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In-home palliative care increased patient satisfaction and reduced use and costs of medical services

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S Enguidanos

Correspondence to: Dr S Enguidanos, Partners in Care Foundation, San Fernando, CA, USA; senguidanos{at}picf.org

QUESTION

Does an in-home palliative care (IHPC) programme plus usual care increase patient satisfaction and reduce use and costs of medical services compared with usual care alone?

METHODS

Design:

randomised controlled trial.

Allocation:

concealed.

Blinding:

blinded (data collectors).

Follow-up period:

to death or end of study period.

Setting:

2 health maintenance organisations in Hawaii and Colorado, USA.

Patients:

310 patients (mean age 74 y, 51% men) who had a primary diagnosis of congestive heart failure, chronic obstructive pulmonary disease, or cancer; had a life expectancy ⩽12 months; had visited the emergency department (ED) or hospital within the previous year; and scored ⩽70% on the Palliative Performance Scale.

Intervention:

IHPC plus usual care (n = 155) or usual care alone (n = 155). IHPC was provided by an interdisciplinary team including the patient and family; a physician, nurse, and social worker with expertise in symptom management and biopsychosocial intervention; and other team members as needed (eg, chaplain, pharmacist, or dietitian). The team coordinated care across all settings and provided assessment, planning, care delivery, follow-up, education, and support. Physicians conducted home visits and were available, along with nursing services, on a 24-hour on-call basis. Usual care followed Medicare guidelines for home health care to provide various amounts and levels of home health services, acute care services, primary care services, and hospice care.

Outcomes:

patient satisfaction, use and costs (in 2002 US dollars) of medical services, site of death, and survival.

Patient follow-up:

96%.

MAIN RESULTS

More patients in the IHPC group were “very satisfied” with patient care at 30 and 90 days, but groups did not differ at 60 days (table). Fewer patients in the IHPC group visited the ED and were admitted to hospital (table). IHPC resulted in lower mean total costs of care ($12 670 v $20 222, 95% CI of the difference −$12 411 to −$780) and lower mean daily costs ($95 v $213, p = 0.02). Survival time was shorter in the IHPC group (mean 196 v 242 d, p = 0.03 based on t tests; p = 0.08 based on Kaplan-Meier survival analysis), but more patients in the IHPC group died at home (table).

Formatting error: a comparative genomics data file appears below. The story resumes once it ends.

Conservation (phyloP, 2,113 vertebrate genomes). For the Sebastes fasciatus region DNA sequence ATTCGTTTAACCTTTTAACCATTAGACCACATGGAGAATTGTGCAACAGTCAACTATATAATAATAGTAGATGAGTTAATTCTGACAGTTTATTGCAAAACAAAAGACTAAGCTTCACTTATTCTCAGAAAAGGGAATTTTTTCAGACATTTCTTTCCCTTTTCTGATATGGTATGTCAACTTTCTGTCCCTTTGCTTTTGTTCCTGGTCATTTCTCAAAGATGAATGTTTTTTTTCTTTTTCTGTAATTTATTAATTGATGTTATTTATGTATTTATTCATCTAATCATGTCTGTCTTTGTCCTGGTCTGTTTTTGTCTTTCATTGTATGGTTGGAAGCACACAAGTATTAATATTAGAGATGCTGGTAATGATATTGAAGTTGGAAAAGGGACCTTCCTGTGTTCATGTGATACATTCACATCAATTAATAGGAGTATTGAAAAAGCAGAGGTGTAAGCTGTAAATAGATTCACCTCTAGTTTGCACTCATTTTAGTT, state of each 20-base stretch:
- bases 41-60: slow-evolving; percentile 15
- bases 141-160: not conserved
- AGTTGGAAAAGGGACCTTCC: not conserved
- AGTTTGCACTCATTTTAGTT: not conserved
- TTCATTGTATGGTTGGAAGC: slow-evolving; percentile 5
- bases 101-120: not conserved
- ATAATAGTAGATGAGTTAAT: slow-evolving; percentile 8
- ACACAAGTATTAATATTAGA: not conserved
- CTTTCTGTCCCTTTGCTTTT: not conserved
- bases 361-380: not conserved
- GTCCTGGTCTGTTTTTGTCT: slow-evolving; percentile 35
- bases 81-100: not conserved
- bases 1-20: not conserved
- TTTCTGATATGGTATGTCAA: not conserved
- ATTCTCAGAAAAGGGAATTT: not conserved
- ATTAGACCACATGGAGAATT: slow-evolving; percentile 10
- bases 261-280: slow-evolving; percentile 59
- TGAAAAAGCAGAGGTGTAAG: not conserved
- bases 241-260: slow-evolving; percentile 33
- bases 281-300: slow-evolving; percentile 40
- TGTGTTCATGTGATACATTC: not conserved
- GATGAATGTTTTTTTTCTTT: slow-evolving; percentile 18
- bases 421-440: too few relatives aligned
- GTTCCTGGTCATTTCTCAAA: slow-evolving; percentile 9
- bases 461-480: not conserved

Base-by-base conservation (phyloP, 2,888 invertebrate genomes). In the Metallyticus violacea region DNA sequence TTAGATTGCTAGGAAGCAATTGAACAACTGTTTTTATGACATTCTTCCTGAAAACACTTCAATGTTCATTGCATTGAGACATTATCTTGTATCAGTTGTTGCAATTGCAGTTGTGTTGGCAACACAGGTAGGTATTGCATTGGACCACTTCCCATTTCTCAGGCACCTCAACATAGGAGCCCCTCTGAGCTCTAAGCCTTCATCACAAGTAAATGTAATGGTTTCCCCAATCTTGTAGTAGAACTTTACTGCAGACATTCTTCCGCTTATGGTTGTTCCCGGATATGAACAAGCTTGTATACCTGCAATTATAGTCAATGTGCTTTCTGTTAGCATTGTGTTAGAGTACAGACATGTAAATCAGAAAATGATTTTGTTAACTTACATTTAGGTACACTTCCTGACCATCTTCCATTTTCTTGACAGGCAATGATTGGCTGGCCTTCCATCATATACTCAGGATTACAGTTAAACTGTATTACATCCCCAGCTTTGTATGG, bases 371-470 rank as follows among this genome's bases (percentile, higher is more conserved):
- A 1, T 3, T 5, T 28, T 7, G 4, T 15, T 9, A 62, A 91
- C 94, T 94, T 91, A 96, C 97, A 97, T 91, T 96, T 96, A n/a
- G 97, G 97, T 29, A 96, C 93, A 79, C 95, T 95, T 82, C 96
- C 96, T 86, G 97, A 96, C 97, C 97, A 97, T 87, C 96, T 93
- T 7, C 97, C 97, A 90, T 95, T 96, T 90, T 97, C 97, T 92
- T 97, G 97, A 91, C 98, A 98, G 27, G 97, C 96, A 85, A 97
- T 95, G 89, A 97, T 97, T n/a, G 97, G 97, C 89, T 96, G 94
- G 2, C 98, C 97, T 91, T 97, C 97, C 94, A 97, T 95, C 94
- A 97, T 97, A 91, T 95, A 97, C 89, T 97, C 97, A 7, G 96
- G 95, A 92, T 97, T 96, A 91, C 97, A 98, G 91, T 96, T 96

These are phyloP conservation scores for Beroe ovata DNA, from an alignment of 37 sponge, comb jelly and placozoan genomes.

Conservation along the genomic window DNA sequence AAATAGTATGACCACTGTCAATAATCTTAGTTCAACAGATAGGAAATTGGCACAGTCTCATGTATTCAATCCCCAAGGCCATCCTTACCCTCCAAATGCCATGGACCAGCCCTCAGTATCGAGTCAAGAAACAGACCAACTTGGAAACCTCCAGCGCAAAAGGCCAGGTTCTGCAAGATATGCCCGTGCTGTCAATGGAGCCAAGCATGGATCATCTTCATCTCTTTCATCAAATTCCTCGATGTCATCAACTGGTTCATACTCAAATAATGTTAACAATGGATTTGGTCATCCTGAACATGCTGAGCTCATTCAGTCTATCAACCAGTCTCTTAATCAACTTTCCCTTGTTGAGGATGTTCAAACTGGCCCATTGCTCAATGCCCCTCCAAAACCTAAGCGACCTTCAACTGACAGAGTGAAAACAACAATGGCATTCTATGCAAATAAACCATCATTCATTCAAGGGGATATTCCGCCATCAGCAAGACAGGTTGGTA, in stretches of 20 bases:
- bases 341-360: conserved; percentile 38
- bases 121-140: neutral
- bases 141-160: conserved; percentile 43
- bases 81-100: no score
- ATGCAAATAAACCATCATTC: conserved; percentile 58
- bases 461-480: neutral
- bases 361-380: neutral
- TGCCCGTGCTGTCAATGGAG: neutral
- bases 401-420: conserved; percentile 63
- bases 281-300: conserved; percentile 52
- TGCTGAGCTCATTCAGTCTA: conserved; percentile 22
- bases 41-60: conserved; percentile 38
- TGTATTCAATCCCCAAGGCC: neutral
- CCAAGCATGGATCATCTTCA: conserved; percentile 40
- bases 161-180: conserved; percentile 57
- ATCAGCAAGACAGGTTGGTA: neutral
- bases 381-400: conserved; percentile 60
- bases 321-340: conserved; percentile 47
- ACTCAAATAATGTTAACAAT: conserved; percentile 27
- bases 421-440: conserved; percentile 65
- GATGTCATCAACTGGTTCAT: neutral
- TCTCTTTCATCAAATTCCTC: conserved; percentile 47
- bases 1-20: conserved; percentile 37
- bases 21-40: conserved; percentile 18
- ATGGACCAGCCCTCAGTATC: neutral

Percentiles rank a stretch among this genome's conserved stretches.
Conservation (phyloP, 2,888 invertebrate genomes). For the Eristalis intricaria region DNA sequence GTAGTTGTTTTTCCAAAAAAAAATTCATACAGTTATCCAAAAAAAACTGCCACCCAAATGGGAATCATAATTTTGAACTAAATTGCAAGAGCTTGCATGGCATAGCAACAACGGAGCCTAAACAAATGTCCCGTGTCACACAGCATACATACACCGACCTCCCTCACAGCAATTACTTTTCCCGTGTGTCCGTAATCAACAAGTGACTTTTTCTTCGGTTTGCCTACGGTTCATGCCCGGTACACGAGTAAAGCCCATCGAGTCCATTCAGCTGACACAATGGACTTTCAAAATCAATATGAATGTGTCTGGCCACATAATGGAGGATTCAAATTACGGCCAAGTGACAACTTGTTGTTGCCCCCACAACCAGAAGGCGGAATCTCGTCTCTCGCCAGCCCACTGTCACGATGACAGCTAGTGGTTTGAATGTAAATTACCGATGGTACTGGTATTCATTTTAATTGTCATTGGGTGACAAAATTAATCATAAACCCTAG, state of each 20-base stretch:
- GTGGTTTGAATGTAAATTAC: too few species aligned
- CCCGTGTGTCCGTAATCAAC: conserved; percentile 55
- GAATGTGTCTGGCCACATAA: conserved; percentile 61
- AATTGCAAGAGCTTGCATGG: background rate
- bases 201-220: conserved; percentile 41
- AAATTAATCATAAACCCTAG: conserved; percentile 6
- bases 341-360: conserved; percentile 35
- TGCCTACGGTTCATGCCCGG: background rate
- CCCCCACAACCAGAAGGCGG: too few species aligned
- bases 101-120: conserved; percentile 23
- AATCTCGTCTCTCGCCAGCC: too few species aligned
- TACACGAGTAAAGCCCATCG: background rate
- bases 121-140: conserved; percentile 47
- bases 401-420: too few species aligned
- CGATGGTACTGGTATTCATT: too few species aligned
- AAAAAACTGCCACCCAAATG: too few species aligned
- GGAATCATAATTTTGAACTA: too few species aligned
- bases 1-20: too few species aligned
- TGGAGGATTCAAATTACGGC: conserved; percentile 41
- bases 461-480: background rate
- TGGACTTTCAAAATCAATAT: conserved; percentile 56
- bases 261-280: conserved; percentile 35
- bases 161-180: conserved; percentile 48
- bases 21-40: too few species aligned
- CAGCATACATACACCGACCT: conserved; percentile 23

An in-home palliative care (IHPC) programme plus usual care v usual care only*

CONCLUSION

An in-home palliative care programme plus usual care increased patient satisfaction and reduced use and costs of medical services compared with usual care alone.

A modified version of this abstract appears in ACP Journal Club.

ABSTRACTED FROM

Brumley R, Enguidanos S, Jamison P, et al. Increased satisfaction with care and lower costs: results of a randomized trial of in-home palliative care. J Am Geriatr Soc 2007;55:993–1000.

Clinical impact ratings: Home nursing 6/7; Oncology 5/7; Palliative care 6/7

Commentary

The study by Brumley et al provides new information about the effects of an IHPC programme on patient satisfaction and medical care use and costs. Methodological strengths include the RCT design and high follow-up rate. The concept of interdisciplinary IHPC and inclusion of patients with multiple chronic diseases are important contributions to clinical practice.

The findings support the development of IHPC programmes since IHPC resulted in lower costs of care, fewer ED visits and hospital admissions, a greater likelihood of dying at home, and greater satisfaction with care. These outcomes are important from both patient and healthcare provider perspectives.

Use of health maintenance organisation closed-system managed care and proxy costing methods limits generalisability of findings to other countries. Nurses may also struggle with when to enrol patients in IHPC programmes because of difficulties in determining prognoses for chronic diseases such as chronic obstructive pulmonary disease and congestive heart failure.1 It would have been helpful to have more information about the frequency and duration of contacts provided by IHPC team members.

IHPC programmes provide an important mechanism through which nurses can advance palliative care in the home, particularly by sensitising others to patient preferences with respect to where they die and supporting patient and family goals for a “good death.”2 Finally, IHPC programmes provide an opportunity for advanced practice nurses and nurse practitioners to play key roles in coordinating interdisciplinary and shared care for people facing the end of life.

View Abstract

Footnotes

  • Source of funding: Kaiser Permanente Garfield Memorial Fund.

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